Posted by John on July 19th, 2012
Thinking about building a new home? It can be one of the most rewarding experiences in your life, but it can also cause a lot of stress and aggravation. Here are 5 tips for new home builders that we’ve learned from the build of our new home in 2010.
Before you Build
1. Did you know you can use a realtor even with a new construction builder? Yep. As a buyer, you’re entitled to use a realtor regardless of the type of property you’re buying. Before we decided to build our current house, we were concentrating our home searches on local builder’s websites and it never occurred to us to enlist the help of a realtor. We were mainly looking at new developments in our free time and thought it was a little liberating to deal directly with the builder. However, more than one of our neighbors used realtors during their build and they had a positive experience. Using a realtor to deal with a builder can be advantageous if the build process becomes problematic. They can help negotiate prices and options on your behalf, which can end up saving you big money, which brings us to our next piece of advice..
2. You can haggle with the builder over the home price and upgrade options. We didn’t really know this was an option when we built. We treated it like it was going to Walmart and picking items off the shelf, it costs what it costs. However, had we known better we may have tried to negotiate a few additional options. All in all, we got what we wanted and we were very happy with the price. Some of the features we would have liked but didn’t pop for, we’re adding ourselves at our own pace. The important take away from this tip is don’t treat the process any different than buying a pre-built home. You can make an offer lower than the stated value of the home and the options. It doesn’t mean the builder will take them, but you may get a few additional options thrown in. The state of home sales and local demand are likely to be key factors in how likely a builder is to adjust their price for a sale.
3. Take a serious look at the other homes in the development and pay particular attention to their features. If your home will be one of the later homes added, you can get a feel for how many homes have brick, stone, siding and their colors. The current neighborhood inventory may be likely to affect your home’s features. A lot of builders won’t let you build a home that is identical to the home next to it in order to preserve some individuality. If the builder doesn’t stop that sort of thing, then be aware that someone may be able to build next to you with the same exact features as your house. This all may play into your decision on which lot to pick and what elevations are available. Plus there may be options you weren’t aware of like bigger basement windows or egresses.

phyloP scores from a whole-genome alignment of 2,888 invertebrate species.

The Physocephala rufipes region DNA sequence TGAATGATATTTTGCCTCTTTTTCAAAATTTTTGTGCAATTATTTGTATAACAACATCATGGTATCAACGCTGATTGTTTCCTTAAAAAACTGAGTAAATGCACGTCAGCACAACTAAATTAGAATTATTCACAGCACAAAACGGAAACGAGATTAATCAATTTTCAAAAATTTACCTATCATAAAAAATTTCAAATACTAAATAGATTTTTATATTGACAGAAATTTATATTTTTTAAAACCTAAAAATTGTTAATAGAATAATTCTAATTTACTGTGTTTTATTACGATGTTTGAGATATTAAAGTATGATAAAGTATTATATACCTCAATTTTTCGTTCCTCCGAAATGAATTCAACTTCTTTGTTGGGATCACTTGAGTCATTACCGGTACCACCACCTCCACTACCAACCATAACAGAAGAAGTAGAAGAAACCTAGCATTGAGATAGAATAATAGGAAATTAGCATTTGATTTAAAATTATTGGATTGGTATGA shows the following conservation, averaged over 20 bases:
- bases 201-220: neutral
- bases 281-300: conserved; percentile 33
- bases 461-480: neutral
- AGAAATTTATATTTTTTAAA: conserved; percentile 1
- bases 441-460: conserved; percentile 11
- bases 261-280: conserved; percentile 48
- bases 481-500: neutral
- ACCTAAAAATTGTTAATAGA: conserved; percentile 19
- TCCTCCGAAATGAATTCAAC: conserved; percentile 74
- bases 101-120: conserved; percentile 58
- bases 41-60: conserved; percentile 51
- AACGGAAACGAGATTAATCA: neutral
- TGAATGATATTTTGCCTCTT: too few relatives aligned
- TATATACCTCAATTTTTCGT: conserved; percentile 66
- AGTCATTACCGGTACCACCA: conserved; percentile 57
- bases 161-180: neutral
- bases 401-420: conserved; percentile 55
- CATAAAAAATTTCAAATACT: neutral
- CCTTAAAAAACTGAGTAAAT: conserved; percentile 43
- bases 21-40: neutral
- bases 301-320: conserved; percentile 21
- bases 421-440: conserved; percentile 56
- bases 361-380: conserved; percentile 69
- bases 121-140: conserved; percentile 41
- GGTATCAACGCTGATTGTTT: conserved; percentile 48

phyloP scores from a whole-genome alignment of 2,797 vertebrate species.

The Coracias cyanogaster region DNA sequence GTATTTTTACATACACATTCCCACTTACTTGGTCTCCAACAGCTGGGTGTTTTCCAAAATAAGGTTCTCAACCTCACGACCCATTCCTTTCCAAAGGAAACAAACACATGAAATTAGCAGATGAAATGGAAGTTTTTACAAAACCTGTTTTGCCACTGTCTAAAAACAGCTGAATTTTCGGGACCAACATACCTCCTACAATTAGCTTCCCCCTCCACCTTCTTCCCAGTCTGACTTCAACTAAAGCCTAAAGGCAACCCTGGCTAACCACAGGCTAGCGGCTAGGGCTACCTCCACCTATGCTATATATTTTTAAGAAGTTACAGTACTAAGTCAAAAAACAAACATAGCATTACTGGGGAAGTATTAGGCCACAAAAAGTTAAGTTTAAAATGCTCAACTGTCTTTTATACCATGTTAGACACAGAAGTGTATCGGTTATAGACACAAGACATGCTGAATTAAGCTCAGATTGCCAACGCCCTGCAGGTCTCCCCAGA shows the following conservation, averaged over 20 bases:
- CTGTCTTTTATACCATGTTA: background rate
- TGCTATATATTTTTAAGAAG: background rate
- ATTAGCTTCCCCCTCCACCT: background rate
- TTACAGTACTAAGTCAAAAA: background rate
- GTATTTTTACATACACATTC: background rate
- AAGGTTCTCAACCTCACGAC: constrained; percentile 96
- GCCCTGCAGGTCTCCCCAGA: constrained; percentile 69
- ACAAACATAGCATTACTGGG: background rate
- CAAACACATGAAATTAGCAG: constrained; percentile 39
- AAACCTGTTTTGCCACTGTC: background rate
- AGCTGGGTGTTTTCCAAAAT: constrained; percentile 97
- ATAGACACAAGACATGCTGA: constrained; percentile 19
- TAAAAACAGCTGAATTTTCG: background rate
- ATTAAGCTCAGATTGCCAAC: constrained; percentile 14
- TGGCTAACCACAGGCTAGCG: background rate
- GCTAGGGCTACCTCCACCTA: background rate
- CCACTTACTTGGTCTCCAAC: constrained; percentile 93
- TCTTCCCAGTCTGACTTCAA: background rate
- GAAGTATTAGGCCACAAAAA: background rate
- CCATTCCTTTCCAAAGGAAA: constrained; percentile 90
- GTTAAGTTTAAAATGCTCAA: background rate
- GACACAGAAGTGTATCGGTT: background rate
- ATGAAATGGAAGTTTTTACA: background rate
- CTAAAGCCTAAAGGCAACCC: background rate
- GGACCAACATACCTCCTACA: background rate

During the Build
4. Our builder had us come through the house before they insulated and dry walled it to pick security system locations and to perform a general inspection. The project manager advised us to take a lot of pictures so we know what’s behind the walls. Why would we want to know that? In case we want to know where wires, pipes and gas lines are run. It’s not crucial, but it certainly helps during some home improvement projects or repairs.
For example, if the upstairs heating or A/C doesn’t seem to be working properly, we know what the distribution system looks like….
Or what if we want to hang a flat screen TV on the wall and we’re not sure where the studs are (plus our stud finder isn’t working)…
5. Addition by subtraction. While you will undoubtedly need to pay extra for added features, it may not cost you anything to remove something from your plans if you really don’t want it. Case in point: Those huge builder grade mirrors in the bathrooms that everyone ends up ripping out when the renovate the bathroom. Even if you get an upgraded bathroom package, they usually still come with those huge mirrors. If you’re a fan of them, good for you. I’ve seen a lot of people dress them up with window trim and they’re totally okay with them. If you’re not, you can ask your builder to just leave them out. There’s nothing in the international builder’s code that requires gigantic mirrors in the bathroom for an occupancy cert. Your builder will probably be open to doing slightly less work, especially if you ask nicely for it. We were able to swing this no-mirror move in both our master and our hall bathroom. Right after we moved in, we popped by Ikea and installed these Kolja mirrors. They’re cheap, but they’re more attractive and a lot easier to remove than the giant Hubble telescope like space mirrors they were going to put in.
Any new construction advice to add? What would you do differently?